The first month has mainly been me getting into the routine and learning what the girls do each day. I am having a lot of fun with the girls and I am enjoying getting to know them. I am still struggling with my Spanish. Some days are better than others. But in general I still struggle understanding a lot of things. But I know it will get better (or at least I hope)! I am getting to know more people in the house which has been nice. I feel like I am beginning to fit into the NPH family. Also, I am enjoying getting to know the volunteers and being a part of this community. We have had a few outings- going for milkshakes, beers, pizzas, etc. It’s been nice being able to lean on them and vent my frustrations to people that have been through the same situations.
The girl's dorm

The girl’s dorm

That is all I will write for now. I know there is still so much that I need to say, but I need to save something for the next entry so hopefully I will not have to wait another month to post something new 

Vamos a Acapulco!

28 Feb

Hey everyone! I realize I have not written on the blog in a while. But I promise that I have several entries coming. In order to please the organization side of me, I am going to post the entries in the order they happened. Sorry it has taken me so long and I will be better in the future. I have so much to say and so much I want to share with all of you!

January 21, 2013

As a celebration for finishing Spanish classes and orientation, Annika, Charlotte, and I decided to go on a last minute trip to Acapulco. The other volunteers encouraged it since it was our last weekend before starting work and once work starts it will be less likely that we will go. We took a 4 hour bus ride to Acapulco and arrived there in the evening. I was not really sure what to expect when I got to Acapulco. I did not really know much about it and I had heard so many negative things about Acapulco. We stayed at a hotel across the street from the beach on the main street of town. There was so much going on and it was much bigger than I thought. It reminded me of a big city beach destination in the U.S. There were many tall hotels and condo buildings, and so many bright lights and restaurants open to the road. It was very touristy also with people selling things, handing out passes to clubs, and many horse and carriage rides. We decided since we got in at around 9:30 at night that we would just walk down the main street, find some food, drink a beer or two, and call it a semi-early night since we had been traveling all day.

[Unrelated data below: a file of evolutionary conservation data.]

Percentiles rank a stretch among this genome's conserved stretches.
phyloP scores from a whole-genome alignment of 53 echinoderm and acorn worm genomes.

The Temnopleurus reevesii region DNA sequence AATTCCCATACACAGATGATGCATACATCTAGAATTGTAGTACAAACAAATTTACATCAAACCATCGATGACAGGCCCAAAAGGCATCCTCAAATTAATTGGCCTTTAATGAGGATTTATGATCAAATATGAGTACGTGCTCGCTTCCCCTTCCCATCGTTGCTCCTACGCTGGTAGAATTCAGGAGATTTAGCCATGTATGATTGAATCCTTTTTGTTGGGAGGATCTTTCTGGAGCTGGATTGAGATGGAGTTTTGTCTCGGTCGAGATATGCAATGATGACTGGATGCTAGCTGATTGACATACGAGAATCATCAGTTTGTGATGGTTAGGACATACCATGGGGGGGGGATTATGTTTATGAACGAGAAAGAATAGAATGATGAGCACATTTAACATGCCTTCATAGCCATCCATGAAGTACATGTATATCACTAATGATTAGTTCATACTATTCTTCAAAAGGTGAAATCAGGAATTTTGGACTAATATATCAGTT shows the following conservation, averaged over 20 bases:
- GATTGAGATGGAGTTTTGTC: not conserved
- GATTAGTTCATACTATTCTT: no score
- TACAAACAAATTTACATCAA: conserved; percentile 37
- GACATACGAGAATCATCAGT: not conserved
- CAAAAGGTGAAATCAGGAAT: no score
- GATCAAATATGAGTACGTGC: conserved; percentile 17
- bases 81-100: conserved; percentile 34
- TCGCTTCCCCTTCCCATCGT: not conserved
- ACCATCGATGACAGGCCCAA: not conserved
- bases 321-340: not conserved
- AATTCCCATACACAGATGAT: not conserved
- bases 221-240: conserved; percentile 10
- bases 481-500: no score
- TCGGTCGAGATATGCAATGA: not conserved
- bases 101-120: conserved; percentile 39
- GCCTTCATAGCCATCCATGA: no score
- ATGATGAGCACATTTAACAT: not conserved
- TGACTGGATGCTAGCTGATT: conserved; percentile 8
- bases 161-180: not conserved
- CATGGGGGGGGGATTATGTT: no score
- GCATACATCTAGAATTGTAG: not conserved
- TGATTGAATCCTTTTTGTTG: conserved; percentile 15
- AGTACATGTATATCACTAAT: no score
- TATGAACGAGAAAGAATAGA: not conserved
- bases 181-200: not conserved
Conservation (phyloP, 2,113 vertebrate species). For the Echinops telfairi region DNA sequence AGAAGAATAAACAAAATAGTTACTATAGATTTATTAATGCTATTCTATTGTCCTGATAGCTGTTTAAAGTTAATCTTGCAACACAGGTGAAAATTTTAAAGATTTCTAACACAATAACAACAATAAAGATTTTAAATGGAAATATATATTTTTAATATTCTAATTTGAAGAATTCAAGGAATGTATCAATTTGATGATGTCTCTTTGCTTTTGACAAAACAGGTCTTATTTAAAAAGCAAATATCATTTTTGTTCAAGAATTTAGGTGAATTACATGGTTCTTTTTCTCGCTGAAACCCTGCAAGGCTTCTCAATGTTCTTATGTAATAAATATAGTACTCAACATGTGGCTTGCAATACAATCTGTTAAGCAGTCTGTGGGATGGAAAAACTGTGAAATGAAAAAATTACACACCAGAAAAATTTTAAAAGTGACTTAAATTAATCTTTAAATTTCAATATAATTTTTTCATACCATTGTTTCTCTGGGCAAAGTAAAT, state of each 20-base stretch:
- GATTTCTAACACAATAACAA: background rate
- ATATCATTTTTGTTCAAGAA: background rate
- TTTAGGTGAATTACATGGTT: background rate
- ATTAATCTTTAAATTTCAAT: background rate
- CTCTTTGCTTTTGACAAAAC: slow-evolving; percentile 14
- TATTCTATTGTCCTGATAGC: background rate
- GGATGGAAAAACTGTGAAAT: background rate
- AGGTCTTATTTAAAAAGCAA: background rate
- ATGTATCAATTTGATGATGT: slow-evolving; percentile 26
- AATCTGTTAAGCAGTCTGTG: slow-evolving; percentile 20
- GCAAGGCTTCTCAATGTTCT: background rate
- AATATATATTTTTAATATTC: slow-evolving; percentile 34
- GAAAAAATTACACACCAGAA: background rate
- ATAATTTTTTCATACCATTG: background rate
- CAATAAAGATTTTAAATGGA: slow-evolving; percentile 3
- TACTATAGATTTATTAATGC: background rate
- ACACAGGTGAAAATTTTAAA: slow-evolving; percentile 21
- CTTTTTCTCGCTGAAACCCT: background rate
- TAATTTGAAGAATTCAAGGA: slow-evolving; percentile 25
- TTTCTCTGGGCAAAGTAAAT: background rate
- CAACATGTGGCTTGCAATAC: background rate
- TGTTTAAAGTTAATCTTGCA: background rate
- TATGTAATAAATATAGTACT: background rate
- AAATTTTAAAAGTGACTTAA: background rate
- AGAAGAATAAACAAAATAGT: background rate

On Saturday, we headed across the beach thinking we would just find a nice spot to lay our towels and sit around for a few hours (since I can’t be in the sun that long without burning). When we walked to the beach we noticed no one was lying on towels, but rather sitting under umbrellas in chairs. Immediately someone walked up and asked if we wanted chairs and umbrellas. At first, we thought no since we did not want to pay a lot for them. However, after walking down the beach and thinking about it we decided to go back and ask the price for an umbrella and long chair. They told us for two long chairs and an umbrella for the whole day it would be 80 pesos, which is about $6 US dollars. We decided we could splurge the money and this way I could stay out on the beach longer since I could go in the shade whenever I wanted. It turned out to be a fantastic idea, as Charlotte and I spent about 7 hours on the beach while Annika found a beach out of town to go surfing. It was such a nice and relaxing day. We had some fruit and beer on the beach and spent the day reading and playing on the beach. Our relaxing was broken up a little about every minute or so when a person selling something would come and ask if you wanted to buy whatever they were selling. They were selling everything you could think of on the beach: clothes, sunglasses, fruit, foods, pens, shells, massages, and so many more things. It was a little annoying at first, but it became habit just to say “no gracias” and they were really good about walking away and they did not keep trying to get us to buy their things.

When in Mexico...

When in Mexico…

Bay of Acapulco

Bay of Acapulco

After a day on the beach, we went back to the hotel and set out for the big excursion of the trip. We took a 10-15 minute old VW beetle cab ride outside of the bay and went to the cliffs to see the famous cliff diving. We had to pay about $3 US dollars to go to the viewing platform and watch the cliff divers. They put on about 5 or 6 shows a night every hour, but when we got there 30 minutes early there were a lot of people so we were unable to get the front row like we were hoping. But we were still able to see pretty well, just not when they entered the water. Next time we will get there earlier and definitely get the front row. Either way it was a really cool experience, but very different than I thought. First of all I thought they would walk out on top of the cliff and jump off into the open ocean. That was not the case at all. The area of water where they dove into was a small inlet between the cliff and the rocks the viewing platform was located. It was quite a narrow entry way and they had to time the dives just right with the waves otherwise the water may be too shallow. When they started they did not start from the top, but rather free climbed up the side of the cliff to the top. There were about 6 men (all probably younger than me) that climbed to the top and about 6-8 small boys that climbed only part way up the cliff to where they dove from. I was very surprised to see such young kids doing the dives. Also, I thought they would just dive straight of the cliff. However, the older ones did really difficult dives with multiple flips. It was very awesome and such a fun experience.